Physical fitness indices and anthropometrics profiles in schoolchildren with sickle cell trait/disease

Hisham Moheeb, Yasser A. Wali*, Mahmoud S. El-Sayed

*Corresponding author for this work

Research output: Contribution to journalArticlepeer-review

34 Citations (SciVal)


The current studies aimed at determining physical fitness indices and anthropometrics profiles of school children with sickle cell trait (SCT) and sickle cell disease (SCD). Male school children (150) comprising 3 Groups participated in the studies. Group 1 has 50 normal healthy controls, while Groups 2 and 3 each has 50 children who were suffering from SCT and SCD, respectively. Anthropometrics measurement and parameters of physical fitness were assessed in all subjects. All children were also subjected to a 5-min running exercise test on a flat motorized treadmill at speed corresponding to 5 km/hr. Throughout the test, heart rate was monitored and receded during exercise and for 10-min during recovery. Blood lactate was measured before and 5 min following the completion of test. The mean values of lean body mass and height were lower in the SCD children (P < 0.05) compared with the healthy subjects and SCT individuals. Children with SCD exhibited a higher mean value (P < 0.05) for percent body fat and fat mass than the normal healthy subjects and SCT individuals. Although all groups tolerated well the treadmill exercise protocol, the SCD group exhibited higher (P < 0.05) mean values of heart rate during exercise than those observed in the SCT and normal control children. In addition, SCD children showed higher serum lactate values before and after treadmill exercise compared to the other groups. Children with SCD exhibit high level of adiposity; low level of fitness and their exercise performance appears to be physiologically more stressful as indicated by heart rate and blood lactate concentration responses.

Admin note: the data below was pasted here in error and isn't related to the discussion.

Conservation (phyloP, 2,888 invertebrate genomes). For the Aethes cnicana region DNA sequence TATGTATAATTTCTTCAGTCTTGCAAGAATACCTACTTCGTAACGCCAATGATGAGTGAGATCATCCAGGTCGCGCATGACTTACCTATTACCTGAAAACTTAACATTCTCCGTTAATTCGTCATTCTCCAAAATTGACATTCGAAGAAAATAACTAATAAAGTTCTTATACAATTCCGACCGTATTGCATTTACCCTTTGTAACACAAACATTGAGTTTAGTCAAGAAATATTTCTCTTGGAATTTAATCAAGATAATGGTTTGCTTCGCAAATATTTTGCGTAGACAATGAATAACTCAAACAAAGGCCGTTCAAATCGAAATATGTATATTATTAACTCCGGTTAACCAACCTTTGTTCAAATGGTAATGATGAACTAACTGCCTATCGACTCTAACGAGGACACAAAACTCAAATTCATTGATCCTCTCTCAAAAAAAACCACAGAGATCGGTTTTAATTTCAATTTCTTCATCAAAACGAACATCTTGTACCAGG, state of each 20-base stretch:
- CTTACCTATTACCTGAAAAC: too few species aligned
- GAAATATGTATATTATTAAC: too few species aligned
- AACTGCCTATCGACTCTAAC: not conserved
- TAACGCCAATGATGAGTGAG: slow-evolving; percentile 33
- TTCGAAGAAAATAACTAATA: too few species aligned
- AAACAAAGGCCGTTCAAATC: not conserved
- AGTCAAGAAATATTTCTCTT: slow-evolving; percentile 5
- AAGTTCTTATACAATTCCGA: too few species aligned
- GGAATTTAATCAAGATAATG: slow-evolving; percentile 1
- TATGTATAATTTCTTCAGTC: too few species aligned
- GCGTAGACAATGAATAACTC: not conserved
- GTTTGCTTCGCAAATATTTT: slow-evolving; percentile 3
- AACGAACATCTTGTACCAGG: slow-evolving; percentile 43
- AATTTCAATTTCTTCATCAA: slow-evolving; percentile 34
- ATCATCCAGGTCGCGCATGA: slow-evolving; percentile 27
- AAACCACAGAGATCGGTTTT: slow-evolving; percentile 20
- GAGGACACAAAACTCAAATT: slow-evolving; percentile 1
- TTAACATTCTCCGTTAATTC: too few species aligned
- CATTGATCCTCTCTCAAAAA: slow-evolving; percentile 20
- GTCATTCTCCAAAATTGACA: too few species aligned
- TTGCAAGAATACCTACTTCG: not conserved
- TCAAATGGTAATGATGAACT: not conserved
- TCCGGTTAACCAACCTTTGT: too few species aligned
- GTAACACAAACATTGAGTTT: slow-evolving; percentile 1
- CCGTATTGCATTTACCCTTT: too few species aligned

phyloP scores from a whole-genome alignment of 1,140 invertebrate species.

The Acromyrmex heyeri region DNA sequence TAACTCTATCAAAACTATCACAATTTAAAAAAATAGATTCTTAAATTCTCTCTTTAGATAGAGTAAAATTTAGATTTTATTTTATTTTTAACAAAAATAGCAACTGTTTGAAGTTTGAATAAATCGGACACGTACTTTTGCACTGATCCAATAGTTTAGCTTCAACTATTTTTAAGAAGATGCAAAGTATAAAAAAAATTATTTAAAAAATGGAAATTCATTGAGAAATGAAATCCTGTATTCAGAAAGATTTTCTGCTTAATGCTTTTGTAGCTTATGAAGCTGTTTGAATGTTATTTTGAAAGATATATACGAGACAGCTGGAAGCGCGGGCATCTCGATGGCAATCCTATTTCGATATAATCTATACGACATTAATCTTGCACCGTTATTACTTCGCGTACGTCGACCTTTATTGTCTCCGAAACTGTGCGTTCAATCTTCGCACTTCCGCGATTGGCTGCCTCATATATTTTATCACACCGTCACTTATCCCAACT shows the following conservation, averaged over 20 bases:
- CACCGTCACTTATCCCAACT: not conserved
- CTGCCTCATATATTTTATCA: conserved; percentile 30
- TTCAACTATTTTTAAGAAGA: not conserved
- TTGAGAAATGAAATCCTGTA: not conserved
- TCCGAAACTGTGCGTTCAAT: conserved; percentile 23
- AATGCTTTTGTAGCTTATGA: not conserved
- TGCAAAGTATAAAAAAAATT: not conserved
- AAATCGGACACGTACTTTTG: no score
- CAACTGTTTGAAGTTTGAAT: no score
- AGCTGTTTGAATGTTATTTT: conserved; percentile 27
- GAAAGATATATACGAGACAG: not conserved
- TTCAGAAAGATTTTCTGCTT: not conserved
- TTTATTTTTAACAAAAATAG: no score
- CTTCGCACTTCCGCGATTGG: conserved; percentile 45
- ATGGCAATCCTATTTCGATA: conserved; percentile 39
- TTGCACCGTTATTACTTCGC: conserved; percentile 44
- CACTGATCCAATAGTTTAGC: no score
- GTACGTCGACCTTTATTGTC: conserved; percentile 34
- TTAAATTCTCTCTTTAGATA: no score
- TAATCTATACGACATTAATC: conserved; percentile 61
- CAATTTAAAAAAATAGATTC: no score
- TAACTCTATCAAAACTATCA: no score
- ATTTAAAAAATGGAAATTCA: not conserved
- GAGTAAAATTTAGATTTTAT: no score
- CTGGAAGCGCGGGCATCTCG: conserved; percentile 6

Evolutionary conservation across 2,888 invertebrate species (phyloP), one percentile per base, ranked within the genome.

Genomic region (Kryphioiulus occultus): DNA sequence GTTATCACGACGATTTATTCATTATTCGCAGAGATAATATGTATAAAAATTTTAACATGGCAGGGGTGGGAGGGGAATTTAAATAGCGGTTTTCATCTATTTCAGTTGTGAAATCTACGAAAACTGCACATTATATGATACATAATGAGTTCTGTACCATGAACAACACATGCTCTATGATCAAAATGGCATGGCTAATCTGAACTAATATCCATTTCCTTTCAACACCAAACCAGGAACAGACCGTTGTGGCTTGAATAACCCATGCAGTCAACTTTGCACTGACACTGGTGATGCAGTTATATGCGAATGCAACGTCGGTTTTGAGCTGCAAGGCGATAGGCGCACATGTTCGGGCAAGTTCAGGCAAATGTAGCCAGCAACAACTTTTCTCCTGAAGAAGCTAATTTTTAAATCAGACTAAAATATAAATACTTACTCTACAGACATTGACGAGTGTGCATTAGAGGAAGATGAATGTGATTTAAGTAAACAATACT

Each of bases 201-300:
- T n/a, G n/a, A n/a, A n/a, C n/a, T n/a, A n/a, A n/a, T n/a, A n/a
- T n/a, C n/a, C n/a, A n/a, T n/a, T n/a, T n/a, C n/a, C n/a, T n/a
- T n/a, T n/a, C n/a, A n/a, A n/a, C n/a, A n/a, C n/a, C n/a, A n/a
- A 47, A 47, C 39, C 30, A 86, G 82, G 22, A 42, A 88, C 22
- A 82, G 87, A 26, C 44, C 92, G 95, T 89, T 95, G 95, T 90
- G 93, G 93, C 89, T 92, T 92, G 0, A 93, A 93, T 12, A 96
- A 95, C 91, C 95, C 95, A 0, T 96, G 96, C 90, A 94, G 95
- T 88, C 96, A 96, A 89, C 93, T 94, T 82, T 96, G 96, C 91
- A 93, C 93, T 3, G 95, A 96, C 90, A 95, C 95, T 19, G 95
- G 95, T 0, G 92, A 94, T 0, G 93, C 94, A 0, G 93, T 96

Original languageEnglish
Pages (from-to)91-97
Number of pages7
JournalAmerican Journal of Hematology
Issue number2
Publication statusPublished - Feb 2007


  • Children
  • Physical fitness
  • Sickle

ASJC Scopus subject areas

  • Hematology


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